The incidence of chronic illness follows a similar pattern. The rate for reported medical card holders is about 50 per cent, or double the incidence in the total population. By contrast, the group modelled as being eligible, but apparently not taking up the medical card, has a lower rate of chronic illness of 16 per cent.
It should be noted that the final column, column (iv), includes some of those who have been awarded discretionary cards, i.e., they are modelled as ineligible based on their current income but report holding a card. This group reports a poorer health status than average with 31 per cent reporting fair/bad/very bad health and half reporting a chronic illness. Their health status and illness profile is almost identical to those who hold a medical card and are eligible based on income grounds (column (ii)).
Table 6 examines non take-up of medical cards (i.e., cases where a modelled entitlement exists, but respondents report that they do not have a card) within the bottom decile on the basis of health status, age and employment status. Approximately 96 per cent of all non take-up cases have a self-reported health status of good to very good while only 4 per cent report being in fair health. This finding of good health is partially explained by age; those aged 16-34 make up 63 per cent of all non take-up cases within the bottom decile. Furthermore, table 6 shows non take-up is most prevalent among the employed and those who are in education. The incidence of non take-up among the employed and the healthy suggests that non take-up may reflect a lack of need or a misconception among some employees as to their eligibility for a medical card.
Comparison to HSE Statistics
Finally, we compare the total numbers modelled as having a medical or GP Visit card in SWITCH with numbers reported by the HSE for 2010 in Table 7 below. The HSE reported 1.62 million medical card holders for 2010 or 1.54 million excluding discretionary medical cards. SWITCH models 1.57 million individuals as being eligible for a medical card in 2010 so that overall the ratio of SWITCH medical card-holders to the HSE (non-discretionary) number is 102 per cent. The HSE report 120,000 individuals receiving a GP Visit card in 2010, or 100,000 excluding discretionary GP Visit cards. SWITCH models over 600,000 individuals as eligible for a GP Visit card. These results are consistent with our findings of GP Visit card coverage across the income distribution (Figure 2) and suggest a substantial degree of non-take-up for GP Visit cards.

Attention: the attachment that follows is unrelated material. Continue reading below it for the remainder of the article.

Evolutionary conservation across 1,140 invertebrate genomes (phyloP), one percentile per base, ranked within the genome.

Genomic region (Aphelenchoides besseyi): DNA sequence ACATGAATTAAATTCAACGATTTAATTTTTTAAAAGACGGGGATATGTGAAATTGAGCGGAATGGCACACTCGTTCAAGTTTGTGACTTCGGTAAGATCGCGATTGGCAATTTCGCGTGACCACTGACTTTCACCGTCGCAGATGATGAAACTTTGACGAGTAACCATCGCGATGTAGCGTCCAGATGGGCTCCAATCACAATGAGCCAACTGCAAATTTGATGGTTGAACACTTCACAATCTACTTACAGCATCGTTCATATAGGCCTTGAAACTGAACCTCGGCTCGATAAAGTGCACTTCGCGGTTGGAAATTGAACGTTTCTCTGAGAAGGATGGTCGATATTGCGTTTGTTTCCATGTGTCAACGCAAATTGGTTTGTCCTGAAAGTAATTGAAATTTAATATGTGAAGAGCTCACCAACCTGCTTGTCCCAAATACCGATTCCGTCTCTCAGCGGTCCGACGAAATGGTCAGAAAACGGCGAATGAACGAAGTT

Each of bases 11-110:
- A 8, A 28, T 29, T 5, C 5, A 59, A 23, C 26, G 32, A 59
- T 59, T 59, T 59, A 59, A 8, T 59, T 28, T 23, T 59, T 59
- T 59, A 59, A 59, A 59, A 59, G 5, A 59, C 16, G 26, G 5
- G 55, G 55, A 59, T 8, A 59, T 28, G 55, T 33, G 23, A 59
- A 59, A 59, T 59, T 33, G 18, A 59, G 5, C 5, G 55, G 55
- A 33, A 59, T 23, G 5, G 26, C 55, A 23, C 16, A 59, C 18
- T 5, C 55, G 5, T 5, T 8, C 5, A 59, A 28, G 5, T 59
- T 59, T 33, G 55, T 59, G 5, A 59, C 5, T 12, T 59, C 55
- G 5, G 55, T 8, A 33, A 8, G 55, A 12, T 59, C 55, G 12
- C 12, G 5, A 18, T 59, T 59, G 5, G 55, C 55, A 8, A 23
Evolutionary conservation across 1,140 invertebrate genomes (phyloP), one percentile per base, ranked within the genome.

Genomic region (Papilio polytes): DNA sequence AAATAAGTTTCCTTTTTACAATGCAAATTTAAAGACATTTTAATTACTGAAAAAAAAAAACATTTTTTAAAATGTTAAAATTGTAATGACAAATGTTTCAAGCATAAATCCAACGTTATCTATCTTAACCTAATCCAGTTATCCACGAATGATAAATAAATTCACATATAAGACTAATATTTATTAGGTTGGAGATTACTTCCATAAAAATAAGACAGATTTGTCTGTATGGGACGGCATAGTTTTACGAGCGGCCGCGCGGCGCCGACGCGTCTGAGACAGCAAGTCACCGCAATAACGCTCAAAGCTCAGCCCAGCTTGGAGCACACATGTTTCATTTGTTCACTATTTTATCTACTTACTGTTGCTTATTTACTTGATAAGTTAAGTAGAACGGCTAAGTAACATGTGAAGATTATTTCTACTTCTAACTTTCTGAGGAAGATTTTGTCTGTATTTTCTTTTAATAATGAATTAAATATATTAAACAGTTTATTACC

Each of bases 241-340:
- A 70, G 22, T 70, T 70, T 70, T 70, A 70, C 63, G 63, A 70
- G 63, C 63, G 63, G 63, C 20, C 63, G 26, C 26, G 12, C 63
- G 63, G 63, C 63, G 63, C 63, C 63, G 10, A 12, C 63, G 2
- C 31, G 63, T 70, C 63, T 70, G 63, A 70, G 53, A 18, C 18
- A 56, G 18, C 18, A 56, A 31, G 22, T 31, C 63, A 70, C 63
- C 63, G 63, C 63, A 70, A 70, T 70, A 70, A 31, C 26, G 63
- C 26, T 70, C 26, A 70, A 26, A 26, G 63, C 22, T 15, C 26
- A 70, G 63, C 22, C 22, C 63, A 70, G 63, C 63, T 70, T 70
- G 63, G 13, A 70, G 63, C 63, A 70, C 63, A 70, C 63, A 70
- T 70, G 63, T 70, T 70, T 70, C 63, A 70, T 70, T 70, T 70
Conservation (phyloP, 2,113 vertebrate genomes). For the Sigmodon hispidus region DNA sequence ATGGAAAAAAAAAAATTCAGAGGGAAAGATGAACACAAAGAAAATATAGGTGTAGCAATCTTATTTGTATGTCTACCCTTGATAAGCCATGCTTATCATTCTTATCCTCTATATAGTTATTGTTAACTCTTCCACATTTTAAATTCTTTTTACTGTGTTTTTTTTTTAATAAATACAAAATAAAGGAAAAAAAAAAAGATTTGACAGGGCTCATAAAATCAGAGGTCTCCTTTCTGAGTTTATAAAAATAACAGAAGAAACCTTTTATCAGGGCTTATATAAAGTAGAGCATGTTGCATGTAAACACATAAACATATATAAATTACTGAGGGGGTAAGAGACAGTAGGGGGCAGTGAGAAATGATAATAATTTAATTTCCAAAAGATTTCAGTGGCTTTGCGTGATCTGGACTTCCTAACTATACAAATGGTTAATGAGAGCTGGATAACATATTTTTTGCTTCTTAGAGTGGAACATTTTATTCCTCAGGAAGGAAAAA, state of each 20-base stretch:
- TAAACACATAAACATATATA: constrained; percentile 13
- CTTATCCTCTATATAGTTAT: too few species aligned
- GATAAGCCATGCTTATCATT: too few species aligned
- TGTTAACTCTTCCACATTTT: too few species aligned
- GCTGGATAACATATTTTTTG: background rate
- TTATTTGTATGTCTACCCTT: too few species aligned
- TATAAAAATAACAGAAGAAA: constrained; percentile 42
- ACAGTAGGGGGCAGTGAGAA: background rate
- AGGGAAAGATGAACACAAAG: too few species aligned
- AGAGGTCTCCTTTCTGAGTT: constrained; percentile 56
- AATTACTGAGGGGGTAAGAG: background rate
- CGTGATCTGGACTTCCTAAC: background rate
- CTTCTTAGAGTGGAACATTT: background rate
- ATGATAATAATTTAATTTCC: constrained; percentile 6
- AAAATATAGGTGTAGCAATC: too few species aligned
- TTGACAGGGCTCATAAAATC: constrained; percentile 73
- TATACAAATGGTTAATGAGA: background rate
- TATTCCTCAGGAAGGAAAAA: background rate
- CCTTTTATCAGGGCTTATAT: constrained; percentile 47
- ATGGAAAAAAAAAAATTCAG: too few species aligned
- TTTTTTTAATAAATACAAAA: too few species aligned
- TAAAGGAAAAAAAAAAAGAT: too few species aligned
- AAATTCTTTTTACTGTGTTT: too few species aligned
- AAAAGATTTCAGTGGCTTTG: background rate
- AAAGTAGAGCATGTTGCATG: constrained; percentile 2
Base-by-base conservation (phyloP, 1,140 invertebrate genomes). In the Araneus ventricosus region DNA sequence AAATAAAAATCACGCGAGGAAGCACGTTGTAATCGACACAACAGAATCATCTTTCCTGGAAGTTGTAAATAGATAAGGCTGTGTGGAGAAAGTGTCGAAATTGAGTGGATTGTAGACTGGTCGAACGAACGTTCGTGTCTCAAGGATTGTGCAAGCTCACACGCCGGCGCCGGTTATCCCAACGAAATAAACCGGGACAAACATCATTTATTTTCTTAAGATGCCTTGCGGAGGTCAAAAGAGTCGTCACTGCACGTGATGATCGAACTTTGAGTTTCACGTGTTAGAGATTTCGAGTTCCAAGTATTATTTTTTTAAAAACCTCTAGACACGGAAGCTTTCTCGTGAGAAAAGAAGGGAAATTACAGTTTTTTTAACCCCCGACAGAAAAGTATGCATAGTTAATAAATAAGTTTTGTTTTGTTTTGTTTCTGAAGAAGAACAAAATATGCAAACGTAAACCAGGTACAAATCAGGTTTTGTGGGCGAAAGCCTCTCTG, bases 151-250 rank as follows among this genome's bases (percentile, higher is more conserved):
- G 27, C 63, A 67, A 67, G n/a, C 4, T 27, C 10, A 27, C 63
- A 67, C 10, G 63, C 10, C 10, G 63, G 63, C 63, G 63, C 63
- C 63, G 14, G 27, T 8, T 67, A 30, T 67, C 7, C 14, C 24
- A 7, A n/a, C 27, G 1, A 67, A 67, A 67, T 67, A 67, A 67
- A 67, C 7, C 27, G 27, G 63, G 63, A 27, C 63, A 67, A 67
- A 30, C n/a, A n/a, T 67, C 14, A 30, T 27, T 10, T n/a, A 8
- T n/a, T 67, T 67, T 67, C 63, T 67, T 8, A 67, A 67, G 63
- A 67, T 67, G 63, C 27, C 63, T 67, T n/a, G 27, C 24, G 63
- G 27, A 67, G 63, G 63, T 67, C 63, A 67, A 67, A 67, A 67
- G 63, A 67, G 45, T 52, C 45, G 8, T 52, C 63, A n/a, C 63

Table 8 compares the age distribution of those modelled as being entitled to a medical card to the distribution reported in the annual Primary Care Reimbursement Service (PCRS) report produced by the HSE. For the majority of age bands the ratio of modelled medical card recipients to HSE figures ranges from 90-112 per cent.
One age band with a high ratio is the 25-34 years olds. SWITCH models approximately 249,000 25-34 year olds as being eligible while the PCRS reports that there are only 175,000 medical card holders in this age band. As previously discussed, non take-up may be due to good health or a lack of awareness of eligibility. The higher proportion being modelled as eligible in this age band has consequences for the modelled eligibility of any subsequent dependants explaining the difference between SWITCH and HSE numbers for the under 5s.
Another age band with a sizeable difference between HSE and SWITCH numbers are the 75s and older. The HSE reports approximately 219,000 medical card holders while SWITCH models only 153,000 as being eligible. This difference may be due to the possibility that the over 75s are more likely to be in receipt of a discretionary card or it may reflect that some of this age cohort received their medical card prior to the introduction of the means test for the over 70s in 2008 and had not returned their medical card in 2010.
5. POLICY IMPLICATIONS: UHI AND EXTENSIONS OF FREE GP CARE
The modelling of current healthcare entitlements is a necessary first step in the analysis of any potential change to the healthcare system. The examination of the potential cost of moving to Universal Health Insurance (UHI) provides a good example of the importance of modelling current healthcare entitlements.
The White Paper on Universal Health Insurance set forth that:
The State will pay insurance premia for people on low incomes and subsidise premia for people on middle incomes. (Department of Health, 2014)
While this broad indication is compatible with a wide variety of subsidy designs, Wren et al (2015) reasonably assumed that UHI would be structured as follows:
* All medical cardholders would receive a subsidy of 100 per cent of their UHI premium;
* All GP Visit cardholders would receive a subsidy of 50 per cent of their UHI premium;
* Persons on low/middle incomes who did not qualify for medical cards would receive a subsidy of 25 per cent of their UHI premium. (Wren et al, 2015)